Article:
Central Presbyterian Church, Athens, Ga., Elders Ousted After Scheduling Secession Vote

Administrative Commission of the Northeast Georgia Presbytery (PCUSA) recently dissolved the session of Central Presbyterian Church in Athens, Ga.

The Central Presbyterian session scheduled a Jan. 24 vote on whether the church should secede from the Presbyterian Church in the USA, the mainline Presbyterian denomination in the United States, and affiliate with a more conservative branch of Presbyterianism. But the Administrative Commission of the Northeast Georgia Presbytery dissolved the Central session this week and will train and install a new session.

 

Members of Athens’ Central Presbyterian church dissatisfied with recent shifts in the denomination’s theology are welcome to join another denomination — but they will have to leave Central Presbyterian, a regional church governing body has told rebellious members of the congregation.

The Central Presbyterian “session” — a group similar to what in some denominations might be called a board of deacons, or council of elders — scheduled a Jan. 24 vote on whether the church should secede from the Presbyterian Church in the USA, the mainline Presbyterian denomination in the United States, and affiliate with a more conservative branch of Presbyterianism.

But the Administrative Commission of the Northeast Georgia Presbytery dissolved the Central session this week and will train and install a new session.

That Jan. 24 vote can go forward, the commission said in an email to church members Friday.

But Central Presbyterian will remain in the Presbyterian Church in the USA, the letter said.

“The AC has met with the session, with the congregation, and with former members of Central Presbyterian Church, prayed more, reviewed all the materials submitted to us and to the Presbytery office, and we have come to the conclusion and will report to the Presbytery that Central Presbyterian Church will remain a congregation with the Presbyterian Church (USA),” according to the email.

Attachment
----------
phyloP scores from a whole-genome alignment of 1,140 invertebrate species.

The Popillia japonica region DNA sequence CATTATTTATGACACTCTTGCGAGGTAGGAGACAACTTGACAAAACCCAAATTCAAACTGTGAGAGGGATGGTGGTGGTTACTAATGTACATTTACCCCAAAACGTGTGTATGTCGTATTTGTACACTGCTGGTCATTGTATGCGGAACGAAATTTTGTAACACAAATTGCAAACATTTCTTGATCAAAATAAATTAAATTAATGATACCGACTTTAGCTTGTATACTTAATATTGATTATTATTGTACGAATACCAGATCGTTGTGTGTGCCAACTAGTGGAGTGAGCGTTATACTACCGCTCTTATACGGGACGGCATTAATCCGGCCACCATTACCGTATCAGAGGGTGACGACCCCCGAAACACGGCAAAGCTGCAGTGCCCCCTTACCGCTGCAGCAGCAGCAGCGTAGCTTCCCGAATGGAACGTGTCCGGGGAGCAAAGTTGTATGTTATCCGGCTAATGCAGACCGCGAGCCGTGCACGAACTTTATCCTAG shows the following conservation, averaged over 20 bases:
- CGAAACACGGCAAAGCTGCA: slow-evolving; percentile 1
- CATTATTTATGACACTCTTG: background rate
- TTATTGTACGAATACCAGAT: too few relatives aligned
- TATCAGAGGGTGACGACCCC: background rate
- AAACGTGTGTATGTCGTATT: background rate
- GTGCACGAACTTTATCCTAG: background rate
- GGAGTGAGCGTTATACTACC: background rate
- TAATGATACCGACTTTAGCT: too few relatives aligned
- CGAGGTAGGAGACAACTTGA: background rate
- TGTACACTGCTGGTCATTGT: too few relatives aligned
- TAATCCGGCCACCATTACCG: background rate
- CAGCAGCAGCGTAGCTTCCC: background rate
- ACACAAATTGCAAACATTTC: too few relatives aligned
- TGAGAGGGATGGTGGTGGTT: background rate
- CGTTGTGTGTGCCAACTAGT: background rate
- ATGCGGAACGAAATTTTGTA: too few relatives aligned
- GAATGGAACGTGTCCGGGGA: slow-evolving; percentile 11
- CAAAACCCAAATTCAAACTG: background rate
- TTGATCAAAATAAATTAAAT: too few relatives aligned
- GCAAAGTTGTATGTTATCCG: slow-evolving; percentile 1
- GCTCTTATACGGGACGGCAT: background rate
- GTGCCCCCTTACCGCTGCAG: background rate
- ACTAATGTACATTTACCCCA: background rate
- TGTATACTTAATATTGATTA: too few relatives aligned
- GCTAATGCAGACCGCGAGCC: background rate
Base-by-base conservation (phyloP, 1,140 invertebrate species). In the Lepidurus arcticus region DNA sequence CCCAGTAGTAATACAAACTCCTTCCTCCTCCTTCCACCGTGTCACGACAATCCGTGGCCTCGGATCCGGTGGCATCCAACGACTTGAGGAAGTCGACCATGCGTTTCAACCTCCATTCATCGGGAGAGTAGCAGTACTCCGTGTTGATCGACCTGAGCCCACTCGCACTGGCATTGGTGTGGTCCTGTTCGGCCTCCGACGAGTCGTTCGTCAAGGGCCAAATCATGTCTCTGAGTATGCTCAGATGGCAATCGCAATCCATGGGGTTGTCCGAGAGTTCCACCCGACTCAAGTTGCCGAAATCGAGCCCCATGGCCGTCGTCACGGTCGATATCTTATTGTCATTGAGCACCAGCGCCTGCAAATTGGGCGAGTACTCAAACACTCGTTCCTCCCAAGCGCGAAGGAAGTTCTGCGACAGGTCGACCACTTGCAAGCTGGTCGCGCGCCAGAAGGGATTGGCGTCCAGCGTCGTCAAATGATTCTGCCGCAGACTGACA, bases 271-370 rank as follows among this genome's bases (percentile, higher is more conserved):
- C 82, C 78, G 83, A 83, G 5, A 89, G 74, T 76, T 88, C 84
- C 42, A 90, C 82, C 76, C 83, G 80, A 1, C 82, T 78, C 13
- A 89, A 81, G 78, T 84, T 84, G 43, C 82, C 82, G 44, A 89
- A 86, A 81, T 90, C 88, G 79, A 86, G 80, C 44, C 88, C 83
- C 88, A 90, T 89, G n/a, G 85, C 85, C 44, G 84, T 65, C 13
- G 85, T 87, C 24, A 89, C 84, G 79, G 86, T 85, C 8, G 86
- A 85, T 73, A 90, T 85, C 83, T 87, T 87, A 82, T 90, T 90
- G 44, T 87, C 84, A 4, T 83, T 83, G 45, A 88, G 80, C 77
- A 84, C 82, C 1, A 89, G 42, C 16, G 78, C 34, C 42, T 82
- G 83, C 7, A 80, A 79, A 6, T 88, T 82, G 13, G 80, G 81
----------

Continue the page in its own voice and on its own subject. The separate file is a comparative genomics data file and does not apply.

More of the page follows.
The presbytery officials’ statement comes on the heels of a meeting earlier this week between the Central session and the Administrative Commission of the Northeast Georgia Presbytery in which the session refused to pledge allegiance to the denomination.

Central Presbyterian members have for months been going through a period of “discernment,” discussions about whether to leave the mainline Presbyterian Church, riven in recent years over such issues as same-sex marriage, who may or may not be ordained, and fundamental theological questions such as the path to salvation.

Many of Central’s roughly 300 active members feel the mainline denomination has moved away from traditional Presbyterian beliefs and want to affiliate with a more conservative branch, the fast-growing A Covenant of Evangelical Presbyterians, or ECO Presbyterian, formed four years ago in 2012, said church treasurer Jeffrey Dorfman.

Dorfman and others believe a large majority at Central want to leave the Presbyterian Church in the USA denomination.

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